The term "peppers" encompasses a diverse group of plants, ranging from the popular sweet green or red bell pepper to the fiery hot habañero or the even more lethal Scotch bonnet. When Columbus tasted the small, hot red "berries" he found on his Caribbean voyages, he believed he had reached India—where Europeans obtained black pepper—and called them red pepper. In truth, the native peoples of the Americas had been growing and enjoying sweet and chili peppers for an estimated 7,000 years. Soon after Columbus's ships brought them back to Spain, traders spread them around the world, transforming cuisines—and people's preventive health prospects—from Morocco to Hungary, and India to China.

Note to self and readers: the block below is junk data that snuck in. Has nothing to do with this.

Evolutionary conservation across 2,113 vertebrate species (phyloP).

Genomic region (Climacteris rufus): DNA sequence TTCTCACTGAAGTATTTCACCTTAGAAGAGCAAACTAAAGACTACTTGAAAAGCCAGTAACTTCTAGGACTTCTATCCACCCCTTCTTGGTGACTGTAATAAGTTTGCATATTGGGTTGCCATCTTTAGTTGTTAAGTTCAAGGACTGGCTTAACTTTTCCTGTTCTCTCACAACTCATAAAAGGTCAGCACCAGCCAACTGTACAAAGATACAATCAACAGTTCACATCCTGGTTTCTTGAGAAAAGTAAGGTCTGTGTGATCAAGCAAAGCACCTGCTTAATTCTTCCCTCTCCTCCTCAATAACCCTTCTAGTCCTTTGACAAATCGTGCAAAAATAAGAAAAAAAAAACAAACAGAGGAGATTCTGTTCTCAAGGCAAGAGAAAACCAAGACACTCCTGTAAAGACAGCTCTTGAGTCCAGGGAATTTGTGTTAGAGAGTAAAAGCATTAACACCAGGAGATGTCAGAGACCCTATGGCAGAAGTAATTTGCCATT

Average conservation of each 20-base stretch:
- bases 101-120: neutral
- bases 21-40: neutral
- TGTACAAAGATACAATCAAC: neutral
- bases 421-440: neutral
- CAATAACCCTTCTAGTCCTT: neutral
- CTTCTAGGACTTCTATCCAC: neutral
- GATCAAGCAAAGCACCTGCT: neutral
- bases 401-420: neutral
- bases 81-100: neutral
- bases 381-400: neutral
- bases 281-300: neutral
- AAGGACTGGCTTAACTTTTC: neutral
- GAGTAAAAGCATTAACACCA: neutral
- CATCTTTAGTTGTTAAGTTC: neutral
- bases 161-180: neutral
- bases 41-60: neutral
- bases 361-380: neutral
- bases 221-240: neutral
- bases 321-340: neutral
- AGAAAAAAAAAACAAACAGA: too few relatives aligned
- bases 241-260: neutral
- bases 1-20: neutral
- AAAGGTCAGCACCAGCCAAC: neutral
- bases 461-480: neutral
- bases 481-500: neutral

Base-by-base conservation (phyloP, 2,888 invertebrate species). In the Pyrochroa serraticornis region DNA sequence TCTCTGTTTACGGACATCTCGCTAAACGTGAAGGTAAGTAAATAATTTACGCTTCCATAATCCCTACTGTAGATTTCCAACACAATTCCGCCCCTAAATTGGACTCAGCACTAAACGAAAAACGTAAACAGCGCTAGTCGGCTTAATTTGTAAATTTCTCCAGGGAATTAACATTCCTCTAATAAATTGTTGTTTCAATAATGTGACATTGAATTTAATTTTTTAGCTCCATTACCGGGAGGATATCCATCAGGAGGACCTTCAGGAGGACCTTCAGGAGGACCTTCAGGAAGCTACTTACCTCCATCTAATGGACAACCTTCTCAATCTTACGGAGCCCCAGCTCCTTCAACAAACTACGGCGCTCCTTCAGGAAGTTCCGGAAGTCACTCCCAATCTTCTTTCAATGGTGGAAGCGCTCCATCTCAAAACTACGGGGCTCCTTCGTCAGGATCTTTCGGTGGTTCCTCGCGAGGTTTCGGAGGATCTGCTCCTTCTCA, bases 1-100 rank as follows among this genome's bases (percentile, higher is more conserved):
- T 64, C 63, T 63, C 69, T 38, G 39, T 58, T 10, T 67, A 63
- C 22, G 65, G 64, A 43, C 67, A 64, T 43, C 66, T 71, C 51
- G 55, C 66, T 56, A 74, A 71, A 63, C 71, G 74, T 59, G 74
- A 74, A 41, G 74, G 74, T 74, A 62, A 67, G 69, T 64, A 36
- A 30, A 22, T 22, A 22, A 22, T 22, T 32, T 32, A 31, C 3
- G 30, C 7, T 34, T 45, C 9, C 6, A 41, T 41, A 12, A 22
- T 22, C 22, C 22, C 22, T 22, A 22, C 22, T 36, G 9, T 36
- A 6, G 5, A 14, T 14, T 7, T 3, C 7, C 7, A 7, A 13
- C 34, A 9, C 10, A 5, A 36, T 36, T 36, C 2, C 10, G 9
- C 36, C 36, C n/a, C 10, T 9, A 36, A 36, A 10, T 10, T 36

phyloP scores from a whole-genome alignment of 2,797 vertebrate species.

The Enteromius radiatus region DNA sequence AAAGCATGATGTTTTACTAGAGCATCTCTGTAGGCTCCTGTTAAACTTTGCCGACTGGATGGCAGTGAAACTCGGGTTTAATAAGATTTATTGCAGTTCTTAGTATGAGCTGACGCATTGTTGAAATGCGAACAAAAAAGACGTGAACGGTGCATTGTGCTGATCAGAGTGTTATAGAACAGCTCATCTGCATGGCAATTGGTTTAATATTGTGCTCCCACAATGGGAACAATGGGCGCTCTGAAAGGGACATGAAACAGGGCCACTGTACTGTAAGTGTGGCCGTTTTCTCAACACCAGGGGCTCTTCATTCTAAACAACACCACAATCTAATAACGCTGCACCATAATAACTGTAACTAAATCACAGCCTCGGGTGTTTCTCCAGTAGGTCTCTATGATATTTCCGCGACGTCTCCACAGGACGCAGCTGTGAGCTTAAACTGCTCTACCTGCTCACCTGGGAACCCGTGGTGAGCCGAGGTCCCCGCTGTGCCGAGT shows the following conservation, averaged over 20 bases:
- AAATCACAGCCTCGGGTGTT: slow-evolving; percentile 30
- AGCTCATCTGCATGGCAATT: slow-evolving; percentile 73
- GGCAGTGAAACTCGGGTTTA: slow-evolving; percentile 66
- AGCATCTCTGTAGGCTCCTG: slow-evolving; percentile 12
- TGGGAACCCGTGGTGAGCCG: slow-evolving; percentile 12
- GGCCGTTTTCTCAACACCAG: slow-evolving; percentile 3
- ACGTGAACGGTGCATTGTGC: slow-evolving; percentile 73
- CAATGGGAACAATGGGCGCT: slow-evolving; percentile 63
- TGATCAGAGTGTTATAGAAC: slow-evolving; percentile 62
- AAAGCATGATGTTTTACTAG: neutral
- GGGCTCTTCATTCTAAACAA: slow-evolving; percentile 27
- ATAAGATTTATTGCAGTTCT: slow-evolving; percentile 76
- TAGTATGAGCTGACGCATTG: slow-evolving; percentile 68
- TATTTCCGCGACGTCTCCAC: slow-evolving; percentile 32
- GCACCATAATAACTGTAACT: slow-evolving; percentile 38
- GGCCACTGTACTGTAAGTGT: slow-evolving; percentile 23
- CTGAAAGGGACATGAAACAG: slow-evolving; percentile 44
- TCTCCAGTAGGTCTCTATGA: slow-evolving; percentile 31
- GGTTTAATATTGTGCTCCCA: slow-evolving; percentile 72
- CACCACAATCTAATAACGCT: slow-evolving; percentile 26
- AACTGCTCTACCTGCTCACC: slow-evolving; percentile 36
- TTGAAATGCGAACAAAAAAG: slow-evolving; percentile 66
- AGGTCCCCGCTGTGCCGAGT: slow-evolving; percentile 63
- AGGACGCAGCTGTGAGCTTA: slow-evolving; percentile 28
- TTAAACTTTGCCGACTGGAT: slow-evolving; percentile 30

Peppers—whether sweet bell or hot chili—are members of the plant genus "capsicum" (cap-sih-kum), a term that comes from the Greek word kapto
, which means "to bite."
All peppers contain compounds called capsaicinoids. This is especially true of chili peppers, which derive their spicy heat—as well as extraordinary anti-inflammatory, analgesic, anti-cancer, heart-healthy effects—from very high levels of capsaicinoids, the most common form of which is capsaicin.
In addition to capsaicin, chilies are high in antioxidant carotenes and flavonoids, and contain about twice the amount of vitamin C found in citrus fruits. Almost any dish—from homemade soups, stews and chili to stir-fries, salads and salsas—can benefit from small amounts of hot peppers.
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